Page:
DOHA: The authorities have launched a crackdown on eateries that fail to display their prices prominently at their premises.
Eateries that fail to comply with the declared prices will face stern action, including hefty fines.
The Consumer Protection Department (CPD) at the Ministry of Economy and Commerce has started collecting the price lists of all eateries for reference and comparison.
The Department recently made it mandatory for all eateries to prepare a price list and display it prominently at their entrance for information of the public.
The Department swung into action after repeated complaints about the lack of monitoring of restaurants, especially their prices. Only some leading fast food outlets and major restaurants had been following the practice of issuing a menu card to the customers.
In the absence of an approved list, customers had no way to know the prices in advance and ensure they are not charged more. There have been complaints about discrepancies in the prices of some eateries, especially those catering to different expatriate communities.
They allegedly charge their regular customers lower prices while others are charged higher. The absence of an approved list made it easier for them to manipulate the prices.
“We have been asked to display the prices both in Arabic and English and most restaurants are now doing it for fear of hefty fines,” said an expatriate running an eatery in the Najma area.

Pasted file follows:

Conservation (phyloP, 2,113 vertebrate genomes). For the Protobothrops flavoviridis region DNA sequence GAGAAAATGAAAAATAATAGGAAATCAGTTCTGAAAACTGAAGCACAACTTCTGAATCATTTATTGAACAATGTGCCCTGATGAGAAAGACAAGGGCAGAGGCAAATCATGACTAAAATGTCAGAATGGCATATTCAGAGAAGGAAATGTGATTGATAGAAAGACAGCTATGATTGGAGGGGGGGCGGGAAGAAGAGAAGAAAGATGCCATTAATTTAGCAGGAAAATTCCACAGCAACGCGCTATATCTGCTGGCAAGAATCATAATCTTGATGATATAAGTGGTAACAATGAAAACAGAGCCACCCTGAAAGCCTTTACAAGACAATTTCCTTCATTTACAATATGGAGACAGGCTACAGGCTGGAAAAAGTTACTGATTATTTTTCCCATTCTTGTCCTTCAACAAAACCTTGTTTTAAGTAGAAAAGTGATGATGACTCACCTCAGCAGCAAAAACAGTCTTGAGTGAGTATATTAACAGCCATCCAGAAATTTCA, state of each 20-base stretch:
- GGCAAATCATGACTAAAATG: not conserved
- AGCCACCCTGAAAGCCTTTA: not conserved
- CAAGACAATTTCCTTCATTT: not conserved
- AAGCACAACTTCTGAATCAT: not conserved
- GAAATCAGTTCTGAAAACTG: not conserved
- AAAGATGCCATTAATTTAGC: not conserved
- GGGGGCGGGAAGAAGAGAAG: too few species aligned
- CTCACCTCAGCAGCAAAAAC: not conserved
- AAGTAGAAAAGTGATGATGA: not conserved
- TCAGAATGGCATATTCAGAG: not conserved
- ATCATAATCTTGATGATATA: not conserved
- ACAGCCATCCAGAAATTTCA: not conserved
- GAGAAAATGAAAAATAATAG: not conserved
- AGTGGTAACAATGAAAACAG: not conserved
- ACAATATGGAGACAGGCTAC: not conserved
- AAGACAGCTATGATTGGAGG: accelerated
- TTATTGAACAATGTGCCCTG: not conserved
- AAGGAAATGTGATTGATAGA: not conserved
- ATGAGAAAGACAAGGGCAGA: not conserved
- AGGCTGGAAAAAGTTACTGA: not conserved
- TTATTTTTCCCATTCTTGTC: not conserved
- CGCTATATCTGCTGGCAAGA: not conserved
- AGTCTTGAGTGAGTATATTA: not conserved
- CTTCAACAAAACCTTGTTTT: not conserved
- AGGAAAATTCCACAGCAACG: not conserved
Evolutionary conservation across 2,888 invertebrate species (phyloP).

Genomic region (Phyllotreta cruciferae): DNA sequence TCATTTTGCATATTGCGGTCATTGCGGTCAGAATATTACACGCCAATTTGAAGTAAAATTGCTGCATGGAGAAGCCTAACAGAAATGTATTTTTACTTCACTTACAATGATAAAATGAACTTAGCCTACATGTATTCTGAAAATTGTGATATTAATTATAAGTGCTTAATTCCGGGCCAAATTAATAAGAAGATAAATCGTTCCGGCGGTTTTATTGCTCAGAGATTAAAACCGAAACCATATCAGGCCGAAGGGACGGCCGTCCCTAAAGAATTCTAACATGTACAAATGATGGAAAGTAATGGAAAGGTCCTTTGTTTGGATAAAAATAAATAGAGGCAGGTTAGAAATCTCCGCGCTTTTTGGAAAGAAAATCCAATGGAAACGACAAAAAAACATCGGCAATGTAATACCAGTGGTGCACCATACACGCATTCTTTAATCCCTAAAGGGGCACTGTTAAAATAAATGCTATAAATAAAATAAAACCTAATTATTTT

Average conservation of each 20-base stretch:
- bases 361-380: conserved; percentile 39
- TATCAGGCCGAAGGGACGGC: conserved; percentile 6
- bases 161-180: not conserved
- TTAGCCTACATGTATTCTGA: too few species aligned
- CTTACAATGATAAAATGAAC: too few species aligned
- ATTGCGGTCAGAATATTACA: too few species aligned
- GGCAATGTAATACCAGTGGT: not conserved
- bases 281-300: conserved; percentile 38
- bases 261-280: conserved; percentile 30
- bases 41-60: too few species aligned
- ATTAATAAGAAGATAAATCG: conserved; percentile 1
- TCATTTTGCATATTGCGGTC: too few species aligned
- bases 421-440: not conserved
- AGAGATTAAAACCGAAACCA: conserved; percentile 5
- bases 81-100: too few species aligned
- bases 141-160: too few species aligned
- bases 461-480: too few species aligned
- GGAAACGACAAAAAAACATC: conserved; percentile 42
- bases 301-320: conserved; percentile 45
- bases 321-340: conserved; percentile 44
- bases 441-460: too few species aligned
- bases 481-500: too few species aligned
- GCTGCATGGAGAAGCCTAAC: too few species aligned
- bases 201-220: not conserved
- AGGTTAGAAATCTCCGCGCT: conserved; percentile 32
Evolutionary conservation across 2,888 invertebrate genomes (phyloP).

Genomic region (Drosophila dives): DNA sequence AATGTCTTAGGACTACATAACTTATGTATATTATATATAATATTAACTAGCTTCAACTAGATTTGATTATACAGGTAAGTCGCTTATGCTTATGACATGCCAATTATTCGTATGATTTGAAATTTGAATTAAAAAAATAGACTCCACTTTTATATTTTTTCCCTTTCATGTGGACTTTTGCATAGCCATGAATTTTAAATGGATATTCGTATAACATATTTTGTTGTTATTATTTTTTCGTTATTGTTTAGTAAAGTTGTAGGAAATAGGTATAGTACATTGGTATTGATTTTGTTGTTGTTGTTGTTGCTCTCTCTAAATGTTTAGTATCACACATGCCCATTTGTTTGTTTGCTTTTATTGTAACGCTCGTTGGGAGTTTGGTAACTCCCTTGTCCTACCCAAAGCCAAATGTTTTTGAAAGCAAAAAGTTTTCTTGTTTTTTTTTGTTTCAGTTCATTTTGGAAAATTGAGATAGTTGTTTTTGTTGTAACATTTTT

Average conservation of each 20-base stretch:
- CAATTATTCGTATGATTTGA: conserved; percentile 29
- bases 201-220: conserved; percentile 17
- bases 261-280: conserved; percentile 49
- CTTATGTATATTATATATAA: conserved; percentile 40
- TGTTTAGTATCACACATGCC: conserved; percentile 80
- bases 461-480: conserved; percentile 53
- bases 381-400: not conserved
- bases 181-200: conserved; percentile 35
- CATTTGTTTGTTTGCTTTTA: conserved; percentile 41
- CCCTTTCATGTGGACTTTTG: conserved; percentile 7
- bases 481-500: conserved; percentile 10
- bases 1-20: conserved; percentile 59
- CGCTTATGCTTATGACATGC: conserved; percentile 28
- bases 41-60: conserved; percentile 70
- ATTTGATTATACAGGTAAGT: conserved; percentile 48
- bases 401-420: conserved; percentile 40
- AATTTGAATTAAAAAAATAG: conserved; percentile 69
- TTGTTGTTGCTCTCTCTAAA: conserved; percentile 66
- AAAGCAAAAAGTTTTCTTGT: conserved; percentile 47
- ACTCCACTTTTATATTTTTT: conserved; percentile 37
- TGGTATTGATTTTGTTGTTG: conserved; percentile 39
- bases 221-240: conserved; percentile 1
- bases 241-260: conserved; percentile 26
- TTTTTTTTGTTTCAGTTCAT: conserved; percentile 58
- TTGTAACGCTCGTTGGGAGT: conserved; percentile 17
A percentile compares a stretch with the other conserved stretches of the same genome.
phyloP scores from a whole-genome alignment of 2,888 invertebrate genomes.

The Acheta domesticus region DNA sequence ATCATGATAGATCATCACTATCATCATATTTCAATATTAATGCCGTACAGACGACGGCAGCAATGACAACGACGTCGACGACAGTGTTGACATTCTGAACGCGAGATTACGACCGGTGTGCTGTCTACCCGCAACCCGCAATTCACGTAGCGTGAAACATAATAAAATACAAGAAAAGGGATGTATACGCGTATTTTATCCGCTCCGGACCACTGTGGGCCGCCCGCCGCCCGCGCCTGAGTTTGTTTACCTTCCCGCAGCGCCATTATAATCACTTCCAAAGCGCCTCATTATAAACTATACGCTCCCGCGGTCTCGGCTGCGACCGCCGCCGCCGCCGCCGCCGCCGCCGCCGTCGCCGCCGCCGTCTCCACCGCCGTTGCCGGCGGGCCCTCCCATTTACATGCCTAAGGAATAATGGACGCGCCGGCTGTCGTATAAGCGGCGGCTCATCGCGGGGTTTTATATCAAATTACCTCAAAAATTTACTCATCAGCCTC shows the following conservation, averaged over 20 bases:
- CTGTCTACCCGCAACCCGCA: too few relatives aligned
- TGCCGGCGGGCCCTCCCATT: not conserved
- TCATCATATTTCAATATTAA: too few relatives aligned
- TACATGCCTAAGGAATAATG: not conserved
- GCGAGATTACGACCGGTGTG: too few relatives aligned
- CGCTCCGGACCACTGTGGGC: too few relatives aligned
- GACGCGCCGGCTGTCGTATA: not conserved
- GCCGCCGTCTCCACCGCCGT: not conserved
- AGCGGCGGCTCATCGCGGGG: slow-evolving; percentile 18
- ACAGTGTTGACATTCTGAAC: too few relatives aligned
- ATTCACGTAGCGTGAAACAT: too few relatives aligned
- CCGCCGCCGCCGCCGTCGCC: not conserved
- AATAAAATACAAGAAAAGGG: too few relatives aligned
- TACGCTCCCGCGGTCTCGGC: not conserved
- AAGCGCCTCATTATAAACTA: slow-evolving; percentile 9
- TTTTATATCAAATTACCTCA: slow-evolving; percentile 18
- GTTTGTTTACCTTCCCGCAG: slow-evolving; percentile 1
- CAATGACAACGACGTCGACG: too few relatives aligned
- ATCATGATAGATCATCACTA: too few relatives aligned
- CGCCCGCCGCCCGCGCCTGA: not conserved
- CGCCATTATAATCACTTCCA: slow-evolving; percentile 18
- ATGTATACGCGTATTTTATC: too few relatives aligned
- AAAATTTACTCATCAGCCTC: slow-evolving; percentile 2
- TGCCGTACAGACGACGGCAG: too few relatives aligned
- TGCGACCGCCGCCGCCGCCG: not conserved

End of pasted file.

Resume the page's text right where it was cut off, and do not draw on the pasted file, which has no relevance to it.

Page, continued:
The Ministry action is considered to be the first step towards controlling the prices of eateries. The CPD inspectors are now busy collecting the price lists of all eateries, which they can use as a reference while investigating complaints related to prices.
The Ministry of Municipality and Urban Planning has already imposed strict health and safety regulations for eateries and now the CPD has stepped in to monitor the prices.
The CPD, in the past, had intervened to regulate the prices at fruits and vegetable shops as well as supermarkets and hypermarkets. Fruits and vegetable shops are required to abide by a daily price list issued by the Department, which is also issuing a comparative price list of all leading hypermarkets.
Eateries had largely been spared such measures and the new move is interpreted to be the first step towards more stringent regulations. The Peninsula